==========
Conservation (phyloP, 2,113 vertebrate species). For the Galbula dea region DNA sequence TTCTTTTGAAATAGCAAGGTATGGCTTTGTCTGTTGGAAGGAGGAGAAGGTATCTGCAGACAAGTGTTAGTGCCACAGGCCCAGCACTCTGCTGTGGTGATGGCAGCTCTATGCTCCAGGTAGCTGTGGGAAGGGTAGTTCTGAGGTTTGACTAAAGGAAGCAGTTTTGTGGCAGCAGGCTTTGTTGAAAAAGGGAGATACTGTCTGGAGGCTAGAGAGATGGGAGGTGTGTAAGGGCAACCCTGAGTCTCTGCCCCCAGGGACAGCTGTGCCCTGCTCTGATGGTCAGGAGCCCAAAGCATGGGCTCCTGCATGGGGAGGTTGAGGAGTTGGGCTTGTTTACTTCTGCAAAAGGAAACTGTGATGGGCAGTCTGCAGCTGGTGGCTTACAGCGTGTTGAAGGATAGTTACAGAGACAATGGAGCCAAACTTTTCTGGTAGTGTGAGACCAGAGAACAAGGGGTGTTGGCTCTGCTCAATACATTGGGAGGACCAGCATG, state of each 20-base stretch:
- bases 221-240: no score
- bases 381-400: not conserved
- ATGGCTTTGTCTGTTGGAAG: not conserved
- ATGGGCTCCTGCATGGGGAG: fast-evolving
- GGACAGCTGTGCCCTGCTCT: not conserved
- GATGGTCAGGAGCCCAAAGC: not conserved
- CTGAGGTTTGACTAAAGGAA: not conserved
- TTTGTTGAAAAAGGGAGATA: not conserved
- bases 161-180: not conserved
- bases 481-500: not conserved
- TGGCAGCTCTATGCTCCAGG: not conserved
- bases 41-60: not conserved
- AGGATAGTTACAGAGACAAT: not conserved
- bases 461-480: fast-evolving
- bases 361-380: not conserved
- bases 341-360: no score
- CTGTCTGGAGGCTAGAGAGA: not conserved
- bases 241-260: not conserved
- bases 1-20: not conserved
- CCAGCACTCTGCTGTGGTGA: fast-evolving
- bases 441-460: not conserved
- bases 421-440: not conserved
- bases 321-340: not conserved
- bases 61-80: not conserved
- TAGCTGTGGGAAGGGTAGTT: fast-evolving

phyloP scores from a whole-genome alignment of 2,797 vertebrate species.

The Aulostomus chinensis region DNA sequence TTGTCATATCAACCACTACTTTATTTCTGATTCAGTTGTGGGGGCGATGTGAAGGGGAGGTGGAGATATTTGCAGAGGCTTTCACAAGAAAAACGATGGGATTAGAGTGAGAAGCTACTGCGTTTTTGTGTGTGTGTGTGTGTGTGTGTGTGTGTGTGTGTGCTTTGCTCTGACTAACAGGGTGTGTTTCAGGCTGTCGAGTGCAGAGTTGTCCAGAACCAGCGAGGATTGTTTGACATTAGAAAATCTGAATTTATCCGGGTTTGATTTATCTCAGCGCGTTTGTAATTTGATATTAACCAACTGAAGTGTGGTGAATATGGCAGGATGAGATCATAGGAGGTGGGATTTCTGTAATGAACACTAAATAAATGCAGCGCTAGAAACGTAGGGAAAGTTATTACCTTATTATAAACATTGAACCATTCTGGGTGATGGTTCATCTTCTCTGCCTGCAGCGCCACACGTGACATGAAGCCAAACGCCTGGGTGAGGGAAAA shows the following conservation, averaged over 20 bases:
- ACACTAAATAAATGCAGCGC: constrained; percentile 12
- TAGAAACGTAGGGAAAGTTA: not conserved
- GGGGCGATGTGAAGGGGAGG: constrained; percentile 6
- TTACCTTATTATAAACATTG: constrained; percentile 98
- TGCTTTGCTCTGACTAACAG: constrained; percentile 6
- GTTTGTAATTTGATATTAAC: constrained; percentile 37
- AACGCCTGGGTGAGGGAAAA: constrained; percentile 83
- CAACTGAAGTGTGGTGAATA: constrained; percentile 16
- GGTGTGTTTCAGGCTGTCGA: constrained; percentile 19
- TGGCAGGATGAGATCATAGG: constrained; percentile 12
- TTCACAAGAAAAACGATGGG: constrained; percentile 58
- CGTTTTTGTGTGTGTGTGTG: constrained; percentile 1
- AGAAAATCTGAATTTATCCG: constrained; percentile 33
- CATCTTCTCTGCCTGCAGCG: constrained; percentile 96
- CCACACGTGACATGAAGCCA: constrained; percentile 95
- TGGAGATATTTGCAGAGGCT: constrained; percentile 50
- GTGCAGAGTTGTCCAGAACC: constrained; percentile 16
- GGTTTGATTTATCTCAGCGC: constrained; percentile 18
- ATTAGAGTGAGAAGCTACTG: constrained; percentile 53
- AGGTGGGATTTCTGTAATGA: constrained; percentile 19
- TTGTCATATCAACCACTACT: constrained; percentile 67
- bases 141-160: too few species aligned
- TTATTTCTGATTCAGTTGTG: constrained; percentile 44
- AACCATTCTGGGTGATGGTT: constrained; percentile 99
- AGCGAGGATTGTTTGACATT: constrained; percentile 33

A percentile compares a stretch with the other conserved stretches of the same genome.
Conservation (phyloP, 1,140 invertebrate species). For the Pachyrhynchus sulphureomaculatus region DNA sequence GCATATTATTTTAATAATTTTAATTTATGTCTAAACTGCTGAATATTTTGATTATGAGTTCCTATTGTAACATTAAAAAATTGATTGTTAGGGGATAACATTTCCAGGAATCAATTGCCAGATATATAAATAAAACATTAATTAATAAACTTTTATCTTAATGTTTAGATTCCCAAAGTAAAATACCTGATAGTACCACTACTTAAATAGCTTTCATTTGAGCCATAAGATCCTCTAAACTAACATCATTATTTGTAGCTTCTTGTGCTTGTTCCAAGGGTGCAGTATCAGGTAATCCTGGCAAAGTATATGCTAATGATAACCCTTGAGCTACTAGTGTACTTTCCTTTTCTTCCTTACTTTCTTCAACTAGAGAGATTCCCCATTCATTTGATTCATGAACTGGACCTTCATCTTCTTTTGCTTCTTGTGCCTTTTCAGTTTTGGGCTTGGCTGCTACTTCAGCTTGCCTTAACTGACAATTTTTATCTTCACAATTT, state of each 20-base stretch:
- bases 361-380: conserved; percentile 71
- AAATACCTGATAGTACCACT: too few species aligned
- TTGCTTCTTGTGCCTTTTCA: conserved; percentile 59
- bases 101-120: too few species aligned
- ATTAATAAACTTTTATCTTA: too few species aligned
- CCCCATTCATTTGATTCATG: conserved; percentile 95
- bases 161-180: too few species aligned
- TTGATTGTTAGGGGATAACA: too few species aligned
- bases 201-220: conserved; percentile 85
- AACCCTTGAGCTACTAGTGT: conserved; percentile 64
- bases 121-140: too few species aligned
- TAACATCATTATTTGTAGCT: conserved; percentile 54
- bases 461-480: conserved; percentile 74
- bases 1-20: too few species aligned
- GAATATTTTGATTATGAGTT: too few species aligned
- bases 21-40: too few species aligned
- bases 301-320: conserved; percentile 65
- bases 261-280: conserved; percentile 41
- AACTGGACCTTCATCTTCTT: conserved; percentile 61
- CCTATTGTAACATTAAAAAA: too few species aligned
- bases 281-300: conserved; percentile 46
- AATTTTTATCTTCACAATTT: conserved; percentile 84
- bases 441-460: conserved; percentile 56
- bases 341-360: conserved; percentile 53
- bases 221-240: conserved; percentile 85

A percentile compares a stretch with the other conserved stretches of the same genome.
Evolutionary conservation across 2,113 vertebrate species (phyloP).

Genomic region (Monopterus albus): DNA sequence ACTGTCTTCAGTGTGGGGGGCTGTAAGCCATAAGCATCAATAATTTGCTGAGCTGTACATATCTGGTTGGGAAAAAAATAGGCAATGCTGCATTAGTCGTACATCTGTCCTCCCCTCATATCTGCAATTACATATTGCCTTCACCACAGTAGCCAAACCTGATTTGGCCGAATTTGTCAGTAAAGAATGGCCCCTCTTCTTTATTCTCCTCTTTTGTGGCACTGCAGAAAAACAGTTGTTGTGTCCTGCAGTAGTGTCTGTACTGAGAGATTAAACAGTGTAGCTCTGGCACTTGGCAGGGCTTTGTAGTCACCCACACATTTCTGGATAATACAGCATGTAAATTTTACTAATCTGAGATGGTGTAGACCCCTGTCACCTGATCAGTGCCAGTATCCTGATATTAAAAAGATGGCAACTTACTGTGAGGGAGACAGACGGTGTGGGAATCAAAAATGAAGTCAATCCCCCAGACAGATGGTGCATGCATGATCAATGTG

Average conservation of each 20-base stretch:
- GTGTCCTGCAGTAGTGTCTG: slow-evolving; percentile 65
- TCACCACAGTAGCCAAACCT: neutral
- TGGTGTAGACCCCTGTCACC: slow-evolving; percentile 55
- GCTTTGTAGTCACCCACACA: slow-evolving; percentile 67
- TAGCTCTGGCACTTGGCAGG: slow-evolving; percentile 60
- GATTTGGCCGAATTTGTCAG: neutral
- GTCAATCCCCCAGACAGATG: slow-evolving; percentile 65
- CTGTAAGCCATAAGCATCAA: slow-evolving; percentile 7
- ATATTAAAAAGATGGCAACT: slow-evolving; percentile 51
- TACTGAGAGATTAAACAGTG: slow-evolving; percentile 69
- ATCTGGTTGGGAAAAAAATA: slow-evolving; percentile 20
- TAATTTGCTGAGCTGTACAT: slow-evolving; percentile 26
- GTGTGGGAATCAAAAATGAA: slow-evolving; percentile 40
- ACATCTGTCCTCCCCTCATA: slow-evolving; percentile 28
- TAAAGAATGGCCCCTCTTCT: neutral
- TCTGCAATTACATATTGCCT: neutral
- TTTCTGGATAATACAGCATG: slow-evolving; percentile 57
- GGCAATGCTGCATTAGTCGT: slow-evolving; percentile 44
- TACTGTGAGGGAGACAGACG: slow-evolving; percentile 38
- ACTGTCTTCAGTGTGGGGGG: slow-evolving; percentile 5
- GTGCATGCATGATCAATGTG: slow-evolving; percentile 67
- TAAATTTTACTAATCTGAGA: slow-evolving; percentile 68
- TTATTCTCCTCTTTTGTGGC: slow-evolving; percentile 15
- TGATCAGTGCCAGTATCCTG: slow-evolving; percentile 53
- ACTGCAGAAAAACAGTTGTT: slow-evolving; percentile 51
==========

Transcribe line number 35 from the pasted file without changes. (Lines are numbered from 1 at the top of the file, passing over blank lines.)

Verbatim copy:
- AACGCCTGGGTGAGGGAAAA: constrained; percentile 83